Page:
Traumatic Brain Injury in Culturally Diverse Populations: Navigating Healthcare Intervention for Adults

Traumatic Brain Injury in Culturally Diverse Populations: Navigating Healthcare Intervention for Adults

Leslie W. Johnson
Copyright: © 2020 |Pages: 20
DOI: 10.4018/978-1-7998-2261-5.ch013
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This chapter highlights traumatic brain injury (TBI) and various health disparities within this population, particularly gaps related to patients from culturally diverse backgrounds. A review of three main health disparities is included, related to increased risk for sustaining a TBI, intervention barriers related to TBI, and long-term outcome after TBI. This chapter also evaluates how culture influences aspects of TBI intervention by exploring cultural considerations apparent in diverse populations. The chapter concludes with an examination of a case study based on an actual patient who sustained a TBI and details how his Native American culture impacted his healthcare choices and how his healthcare providers adapted intervention strategies given cultural influences unique to his clinical presentation.
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There is evidence to suggest that health disparity gaps are prevalent in the TBI population (Lequerica & Krch, 2014; Niemeirer & Arango-Lasprilla, 2007). These disparities demonstrate that people from CLD backgrounds are at a greater risk for sustaining a TBI (Heffernan et al., 2011). Moreover, people from CLD backgrounds often face barriers that impact sufficient and appropriate intervention after TBI leaving them at an increased risk of poorer long-term outcome (Gao, Kumar, Wisniewski, & Fabio, 2018; Meagher, Beadles, Doorey, & Charles, 2015). These health disparities are multi-faceted, with a variety of driving issues, likely related to “mistrust of healthcare professionals, racism, environment barriers impacting accessibility, quantity and quality of education, lack of bilingual professionals, as well as the lack of culturally relevant assessment and intervention tools” (Lequerica & Krch, 2014, p. 645). The following section explores these three specific health disparities noted in patients experiencing TBI within CLD populations.

Key Terms in this Chapter

Healthcare Barriers: Barriers to health services include high cost of care, inadequate or no insurance coverage, lack of availability of services, and lack of culturally competent care.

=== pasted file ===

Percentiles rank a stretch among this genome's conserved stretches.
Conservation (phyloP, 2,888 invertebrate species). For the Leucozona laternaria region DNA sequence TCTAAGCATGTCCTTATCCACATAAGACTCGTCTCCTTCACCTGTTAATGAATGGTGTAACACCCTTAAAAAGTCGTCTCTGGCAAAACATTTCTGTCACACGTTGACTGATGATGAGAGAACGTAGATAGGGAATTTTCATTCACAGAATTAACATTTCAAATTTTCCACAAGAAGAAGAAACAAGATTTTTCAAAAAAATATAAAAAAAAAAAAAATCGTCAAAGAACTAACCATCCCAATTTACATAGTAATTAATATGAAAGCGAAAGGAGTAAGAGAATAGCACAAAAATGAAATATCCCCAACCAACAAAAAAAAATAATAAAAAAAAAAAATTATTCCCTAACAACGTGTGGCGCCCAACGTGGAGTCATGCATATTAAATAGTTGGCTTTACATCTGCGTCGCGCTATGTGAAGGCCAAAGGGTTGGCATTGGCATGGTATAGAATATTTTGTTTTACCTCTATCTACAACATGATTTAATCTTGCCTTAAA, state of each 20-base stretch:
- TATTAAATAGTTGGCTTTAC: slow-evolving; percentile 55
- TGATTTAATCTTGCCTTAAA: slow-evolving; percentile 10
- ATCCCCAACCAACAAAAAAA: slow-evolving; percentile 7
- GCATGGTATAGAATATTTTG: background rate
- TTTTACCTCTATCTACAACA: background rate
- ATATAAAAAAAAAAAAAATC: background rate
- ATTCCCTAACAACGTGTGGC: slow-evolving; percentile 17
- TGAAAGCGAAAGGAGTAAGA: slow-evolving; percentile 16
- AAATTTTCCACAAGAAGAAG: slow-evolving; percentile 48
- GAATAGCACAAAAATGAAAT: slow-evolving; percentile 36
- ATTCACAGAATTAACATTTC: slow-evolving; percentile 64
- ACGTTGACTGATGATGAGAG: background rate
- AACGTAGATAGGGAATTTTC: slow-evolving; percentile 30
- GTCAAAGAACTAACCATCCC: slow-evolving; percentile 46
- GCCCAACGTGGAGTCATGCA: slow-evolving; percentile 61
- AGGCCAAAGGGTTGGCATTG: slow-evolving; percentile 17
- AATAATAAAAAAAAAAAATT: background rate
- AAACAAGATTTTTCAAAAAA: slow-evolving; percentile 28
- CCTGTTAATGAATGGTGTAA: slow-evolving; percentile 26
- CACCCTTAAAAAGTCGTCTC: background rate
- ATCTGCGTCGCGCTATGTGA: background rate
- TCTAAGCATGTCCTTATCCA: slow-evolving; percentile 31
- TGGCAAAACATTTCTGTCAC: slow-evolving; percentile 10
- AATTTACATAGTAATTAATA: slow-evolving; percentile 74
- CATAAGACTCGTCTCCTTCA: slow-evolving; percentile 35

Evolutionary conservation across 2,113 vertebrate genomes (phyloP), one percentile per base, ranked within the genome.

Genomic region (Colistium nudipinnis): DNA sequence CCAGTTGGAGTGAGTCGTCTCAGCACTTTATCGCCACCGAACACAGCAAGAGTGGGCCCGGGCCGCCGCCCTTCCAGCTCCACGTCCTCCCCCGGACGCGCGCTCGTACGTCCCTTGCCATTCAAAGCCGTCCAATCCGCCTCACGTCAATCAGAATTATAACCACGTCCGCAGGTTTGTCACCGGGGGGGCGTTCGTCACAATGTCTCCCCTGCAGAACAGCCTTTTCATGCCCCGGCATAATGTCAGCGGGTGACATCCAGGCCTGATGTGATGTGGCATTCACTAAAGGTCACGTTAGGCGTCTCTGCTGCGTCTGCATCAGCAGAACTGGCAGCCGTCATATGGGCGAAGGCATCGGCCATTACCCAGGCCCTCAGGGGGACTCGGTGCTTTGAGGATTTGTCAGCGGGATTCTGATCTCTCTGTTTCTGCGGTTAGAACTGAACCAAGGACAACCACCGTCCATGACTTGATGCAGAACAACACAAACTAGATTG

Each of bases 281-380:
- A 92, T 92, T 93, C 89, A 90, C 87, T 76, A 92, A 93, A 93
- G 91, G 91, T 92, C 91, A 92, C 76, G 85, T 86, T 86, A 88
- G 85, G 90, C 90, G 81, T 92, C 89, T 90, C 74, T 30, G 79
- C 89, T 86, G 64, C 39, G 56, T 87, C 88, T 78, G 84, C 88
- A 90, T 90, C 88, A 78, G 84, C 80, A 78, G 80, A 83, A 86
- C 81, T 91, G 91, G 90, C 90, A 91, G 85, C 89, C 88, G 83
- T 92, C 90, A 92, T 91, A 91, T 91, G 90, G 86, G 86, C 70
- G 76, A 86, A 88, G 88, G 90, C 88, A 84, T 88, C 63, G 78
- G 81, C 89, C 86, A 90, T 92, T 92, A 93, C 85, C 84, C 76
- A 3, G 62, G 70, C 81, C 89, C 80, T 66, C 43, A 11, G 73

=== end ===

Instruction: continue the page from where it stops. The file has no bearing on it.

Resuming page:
Cognitive-Linguistic Impairment: Cognitive-linguistic impairments impact a person’s thinking skills and communication skills.

Health Disparity: A health disparity is a preventable difference in the burden of disease, injury, violence, or opportunity to achieve optimal health between groups of people.

Traumatic Brain Injury (TBI): A TBI occurs when there is sudden damage to the brain, typically caused by a blow or jolt to the head. Immediate or delayed symptoms may result, which can have a wide range of severity levels.

Outcome: Outcome is the probability that a consequence may occur. Outcome measures after TBI may be related to cognitive-linguistic abilities, physical abilities, community reintegration, and/or return to work/school.

Diffuse Axonal Injury (DAI): DAI is a form of TBI, which occurs when the brain rapidly shifts inside the skull. During this time, the long connecting fibers in the brain called axons are sheared, rotated, and/or twisted as the brain rapidly accelerates and decelerates.

Healthcare Gap: Gaps in medical care refer to disparities in healthcare access, healthcare needs and medical services when comparing different populations that fall along racial, ethnic, or socioeconomic lines.

Community Reintegration: Community reintegration is the process of integrating back into society following an injury. It is a broad term, encompassing the full participation of people back into community (home, work, church, neighborhood, etc.) life.

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